When you fish for love, bait with your heart, not your brain.
Give a man a fish and you feed him for a day. Teach a man to fish and you feed him for a lifetime.
Nice thoughts above, if you want to use fish as a verb or metaphor. But are you sure you’d like to put that little slimy, smelly thing, that only Penguin and Eskimos appear to be fond of, on your plate?
Do you wonder if there are really some people in the world who instead of plumping for the robust chewiness of the red meat steak prefer instead the “insipid”, “characterless” taste of the fish?
Does the word “fishmonger” gives you the same negative ring as do the words “fear monger” or “rumour monger”?
Are you of the firm opinion that a can of tuna is best suited only for your cat?
Then certainly you are not alone.
But you may be in danger of belonging to a near extinct tribe of people who don’t realise the enormous benefits of including fish in their diets.
Fish has lately acquired a formidable reputation for being a source of low calorie, high protein, waist-slimming, “brain food,” that is bristling with selenium, zinc, iodine, potassium, vitamins A & D and such long strands of polyunsaturated Omega-3 fatty acids that you just can’t get from your favourite prime cut of red meat, unfortunately.
Research indicates that even if you’re not a fish fan, eating fish only once or twice a week can be enough to reverse the cholesterol laden disadvantages of eating red meat. The National Institute of Health recommends that people consume at least 2 percent of their total daily calories as Omega-3 fatty acids. For an 1800 calorie diet, this comes to about 3.6 grams per day which you can get easily from just two (four-ounce or approx. 100 gram) pieces of salmon.
Yes, you can also get your daily recommended dose of Omega-3 through fish oil supplements; or if you are a strict vegetarian, from such sources as flaxseed, flaxseed oil, walnuts, canola oil, soybeans and soybean oil. However, similar to the use of non-prescription supplements, the evidence of health benefits from eating these pills isn’t as strong as it is from eating fish.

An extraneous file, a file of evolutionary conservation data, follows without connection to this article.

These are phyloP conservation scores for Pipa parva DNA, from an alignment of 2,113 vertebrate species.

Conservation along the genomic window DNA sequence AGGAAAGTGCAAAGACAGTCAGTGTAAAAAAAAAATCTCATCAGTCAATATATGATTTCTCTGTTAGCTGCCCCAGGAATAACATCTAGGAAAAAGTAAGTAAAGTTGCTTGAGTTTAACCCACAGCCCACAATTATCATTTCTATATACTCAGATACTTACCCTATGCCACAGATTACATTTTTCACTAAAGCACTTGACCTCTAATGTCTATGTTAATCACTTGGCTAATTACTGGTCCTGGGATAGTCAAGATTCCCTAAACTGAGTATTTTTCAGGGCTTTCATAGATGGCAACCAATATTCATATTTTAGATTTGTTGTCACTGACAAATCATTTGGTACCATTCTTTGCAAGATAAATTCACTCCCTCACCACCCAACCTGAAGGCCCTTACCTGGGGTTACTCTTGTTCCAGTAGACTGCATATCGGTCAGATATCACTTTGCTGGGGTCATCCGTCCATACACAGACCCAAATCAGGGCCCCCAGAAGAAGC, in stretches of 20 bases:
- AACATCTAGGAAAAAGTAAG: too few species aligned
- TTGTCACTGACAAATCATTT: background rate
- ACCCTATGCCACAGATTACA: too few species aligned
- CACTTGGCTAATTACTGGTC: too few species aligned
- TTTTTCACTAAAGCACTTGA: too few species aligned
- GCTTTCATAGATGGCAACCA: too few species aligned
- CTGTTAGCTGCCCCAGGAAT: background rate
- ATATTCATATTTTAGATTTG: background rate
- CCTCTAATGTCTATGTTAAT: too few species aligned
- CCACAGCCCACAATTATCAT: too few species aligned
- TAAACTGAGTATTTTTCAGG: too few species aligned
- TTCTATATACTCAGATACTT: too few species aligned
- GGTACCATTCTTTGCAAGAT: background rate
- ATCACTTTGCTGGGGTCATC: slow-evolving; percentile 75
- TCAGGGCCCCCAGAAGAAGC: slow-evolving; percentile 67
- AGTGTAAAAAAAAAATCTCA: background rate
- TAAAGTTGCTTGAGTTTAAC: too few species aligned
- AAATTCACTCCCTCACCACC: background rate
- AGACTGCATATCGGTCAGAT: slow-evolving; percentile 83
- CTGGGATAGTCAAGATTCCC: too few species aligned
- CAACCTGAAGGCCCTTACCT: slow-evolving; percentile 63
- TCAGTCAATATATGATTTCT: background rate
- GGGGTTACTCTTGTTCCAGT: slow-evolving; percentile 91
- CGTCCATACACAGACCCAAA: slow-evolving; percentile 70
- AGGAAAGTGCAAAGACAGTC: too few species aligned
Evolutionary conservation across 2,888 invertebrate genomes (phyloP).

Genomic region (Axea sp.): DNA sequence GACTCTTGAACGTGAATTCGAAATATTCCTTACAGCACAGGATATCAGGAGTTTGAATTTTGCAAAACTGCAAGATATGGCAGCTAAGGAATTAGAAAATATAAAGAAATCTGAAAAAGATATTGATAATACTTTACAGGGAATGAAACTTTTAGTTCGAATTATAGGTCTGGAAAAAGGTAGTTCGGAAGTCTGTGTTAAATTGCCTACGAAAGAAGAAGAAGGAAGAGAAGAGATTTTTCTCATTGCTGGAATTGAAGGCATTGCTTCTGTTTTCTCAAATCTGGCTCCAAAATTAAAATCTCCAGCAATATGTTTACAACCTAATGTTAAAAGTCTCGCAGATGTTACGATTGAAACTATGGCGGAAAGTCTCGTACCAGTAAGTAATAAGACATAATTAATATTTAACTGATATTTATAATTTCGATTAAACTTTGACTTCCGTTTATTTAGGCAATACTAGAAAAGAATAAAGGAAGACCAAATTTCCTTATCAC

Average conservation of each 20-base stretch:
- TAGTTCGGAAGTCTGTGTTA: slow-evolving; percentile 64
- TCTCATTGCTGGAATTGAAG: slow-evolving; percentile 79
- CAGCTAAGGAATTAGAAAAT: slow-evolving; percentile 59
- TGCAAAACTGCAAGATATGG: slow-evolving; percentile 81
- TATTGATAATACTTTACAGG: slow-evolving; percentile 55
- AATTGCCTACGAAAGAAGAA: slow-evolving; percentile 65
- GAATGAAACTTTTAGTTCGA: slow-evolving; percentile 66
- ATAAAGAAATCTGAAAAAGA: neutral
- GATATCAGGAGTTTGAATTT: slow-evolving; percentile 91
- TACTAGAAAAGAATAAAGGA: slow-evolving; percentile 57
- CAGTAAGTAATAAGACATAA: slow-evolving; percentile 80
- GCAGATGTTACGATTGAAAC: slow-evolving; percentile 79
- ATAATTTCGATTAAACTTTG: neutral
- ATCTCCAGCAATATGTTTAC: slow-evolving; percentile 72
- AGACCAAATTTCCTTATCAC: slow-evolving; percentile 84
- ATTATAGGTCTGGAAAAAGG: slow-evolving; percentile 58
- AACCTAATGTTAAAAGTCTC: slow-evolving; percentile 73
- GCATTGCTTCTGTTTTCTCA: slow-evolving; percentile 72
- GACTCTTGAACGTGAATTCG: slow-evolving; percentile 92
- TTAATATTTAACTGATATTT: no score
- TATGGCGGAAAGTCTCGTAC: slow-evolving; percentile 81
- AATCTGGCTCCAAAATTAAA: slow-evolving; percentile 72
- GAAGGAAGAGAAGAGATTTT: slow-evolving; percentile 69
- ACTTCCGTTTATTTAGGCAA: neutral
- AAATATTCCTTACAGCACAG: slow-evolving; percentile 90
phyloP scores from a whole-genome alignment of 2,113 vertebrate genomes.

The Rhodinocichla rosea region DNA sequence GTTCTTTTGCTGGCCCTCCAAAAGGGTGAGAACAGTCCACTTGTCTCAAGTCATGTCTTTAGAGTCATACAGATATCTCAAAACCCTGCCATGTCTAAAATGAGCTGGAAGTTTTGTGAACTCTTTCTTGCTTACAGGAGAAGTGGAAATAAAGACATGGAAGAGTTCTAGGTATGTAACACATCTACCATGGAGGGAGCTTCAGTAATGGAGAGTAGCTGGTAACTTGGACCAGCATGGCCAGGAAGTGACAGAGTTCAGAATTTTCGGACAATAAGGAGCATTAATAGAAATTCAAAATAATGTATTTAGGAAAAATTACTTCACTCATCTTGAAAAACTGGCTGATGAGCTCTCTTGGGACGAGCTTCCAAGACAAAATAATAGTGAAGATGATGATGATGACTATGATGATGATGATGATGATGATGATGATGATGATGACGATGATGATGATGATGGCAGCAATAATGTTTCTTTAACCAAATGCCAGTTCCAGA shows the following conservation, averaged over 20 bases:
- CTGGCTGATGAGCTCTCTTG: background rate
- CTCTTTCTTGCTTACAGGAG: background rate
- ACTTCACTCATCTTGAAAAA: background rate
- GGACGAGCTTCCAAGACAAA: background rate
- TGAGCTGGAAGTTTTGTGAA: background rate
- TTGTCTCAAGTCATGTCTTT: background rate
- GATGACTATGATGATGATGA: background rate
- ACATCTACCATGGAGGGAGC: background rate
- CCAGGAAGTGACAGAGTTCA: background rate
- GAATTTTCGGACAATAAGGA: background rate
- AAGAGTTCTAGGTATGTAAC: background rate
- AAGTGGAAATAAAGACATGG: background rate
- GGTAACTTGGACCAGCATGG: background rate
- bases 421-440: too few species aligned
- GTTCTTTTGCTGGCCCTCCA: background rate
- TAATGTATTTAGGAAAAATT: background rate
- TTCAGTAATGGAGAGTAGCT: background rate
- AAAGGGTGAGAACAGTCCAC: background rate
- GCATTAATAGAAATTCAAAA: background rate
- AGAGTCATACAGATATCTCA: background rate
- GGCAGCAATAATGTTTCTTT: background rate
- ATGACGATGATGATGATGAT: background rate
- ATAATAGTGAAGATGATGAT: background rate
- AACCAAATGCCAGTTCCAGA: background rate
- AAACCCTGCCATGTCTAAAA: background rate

Researchers by now have been able to catalogue as many as ten solid reasons for adding a portion of fish to your diet to improve your overall health:
* Reduce dementia and Alzheimer’s Risk: According to a study presented to the Radiological Society of North America, people who ate fish had larger cells in those areas of the brain which are responsible for memory and learning, and which can help lower the risk of cognitive decline leading to dementia or the dreaded Alzheimer’s disease.
* Prevent Heart Disease: A Danish study of 49,000 women, that was published in Hypertension: Journal of the American Heart Association, found that women who ate little to no fish had 50 percent more heart problems than those who ate fish at least once a week. Omega-3 fatty acids were otherwise found to decrease triglycerides, lower blood pressure, reduce blood clotting, decrease stroke and heart failure risk, and reduce irregular heartbeats
* Improve Skin and Hair: One of the biggest side effects of following any diet is the adverse effect on your skin and hair. The Omega-3s in fish, however, are the kind of “healthy fat” that can keep your skin glowing and your hair shiny without adding on to your waistline.